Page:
Category Archives: Spanish technical writing

Read all about it: Upcoming publication of my thesis

Finally, after long months of crafting my Master’s thesis with which I obtained my M.A. in Audiovisual Translation from Universidad Autónoma de Barcelona in 2009, I am pleased to announce that Editorial Académica Española will soon publish it under the title Redacción técnica comparativa: Análisis comparativo de los estilos de redacción en textos técnicos en español en los últimos 40 años (Comparative Technical Writing: A comparative analysis of writing styles in Spanish technical texts in the last 40 years). This 96-page publication will be available in Spanish.

A sample cover is shown below:

Redacción técnica comparativa, by Mario Chávez

I chose this topic because I have observed that technical manuals —especially computer manuals— written in Spanish have undergone significant changes in style for the last four decades. In the 60s and 70s, engineers with a solid knowledge of Spanish and good writing skills wrote computer manuals and were responsible for preserving the authoritative, master-to-student style that is traditional in Spanish handbooks. This style started to change in the late 80s and early 90s with arrival of computerized typesetting and the globalization of manual authoring.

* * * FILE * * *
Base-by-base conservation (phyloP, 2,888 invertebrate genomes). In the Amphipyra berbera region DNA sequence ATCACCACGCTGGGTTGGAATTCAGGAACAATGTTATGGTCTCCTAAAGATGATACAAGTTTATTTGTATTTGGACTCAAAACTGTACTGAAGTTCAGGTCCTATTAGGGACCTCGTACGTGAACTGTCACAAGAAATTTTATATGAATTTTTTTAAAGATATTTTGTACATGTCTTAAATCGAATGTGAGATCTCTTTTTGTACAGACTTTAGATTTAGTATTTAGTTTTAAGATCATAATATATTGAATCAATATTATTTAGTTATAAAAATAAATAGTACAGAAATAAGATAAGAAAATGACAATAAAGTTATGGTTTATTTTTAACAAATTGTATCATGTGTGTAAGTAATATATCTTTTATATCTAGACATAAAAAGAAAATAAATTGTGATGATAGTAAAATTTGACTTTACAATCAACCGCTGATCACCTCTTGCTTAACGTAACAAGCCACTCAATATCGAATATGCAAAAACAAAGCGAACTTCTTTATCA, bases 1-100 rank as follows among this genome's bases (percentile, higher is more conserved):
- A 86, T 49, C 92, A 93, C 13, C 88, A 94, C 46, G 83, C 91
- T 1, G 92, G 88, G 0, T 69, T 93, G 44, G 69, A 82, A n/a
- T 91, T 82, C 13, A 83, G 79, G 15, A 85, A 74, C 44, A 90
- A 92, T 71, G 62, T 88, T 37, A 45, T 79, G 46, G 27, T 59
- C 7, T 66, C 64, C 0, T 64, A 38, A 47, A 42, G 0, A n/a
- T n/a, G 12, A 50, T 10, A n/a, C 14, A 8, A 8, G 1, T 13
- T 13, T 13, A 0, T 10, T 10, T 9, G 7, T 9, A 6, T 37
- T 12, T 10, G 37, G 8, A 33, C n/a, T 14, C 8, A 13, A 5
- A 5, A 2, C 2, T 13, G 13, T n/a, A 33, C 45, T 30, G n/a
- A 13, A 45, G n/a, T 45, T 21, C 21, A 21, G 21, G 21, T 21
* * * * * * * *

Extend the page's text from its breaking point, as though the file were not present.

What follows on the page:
The formal, authoritative style in official Spanish technical publications is part of the personality of a well-written technical manual, akin to the corporate dark suit and necktie Latin American businesspeople are known for. Even in today’s American acculturation of global commerce with its casual wardrobe and in-your-face colloquial speaking mannerisms, this traditional model of authoring Spanish manuals is being preserved and cultivated as a sign of premium quality.

I will be happy to share some excerpts translated in English with my readers who so request it.

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Filed under Master's thesis, My publications, Spanish technical writing, Style, Writing skills

Translators are writers

It’s that simple. Writing is an essential part of the translation process. By the way, how many steps does the translation process involve? Academics from the translationsphere have come up with different workflows, but I would like to offer my own in plain English:

  1. Reflexive reading of the original
  2. Writing of the first draft
  3. Polishing the first draft into a final copy (composition)
  4. Spell-checking
  5. Reflexive reading of the translation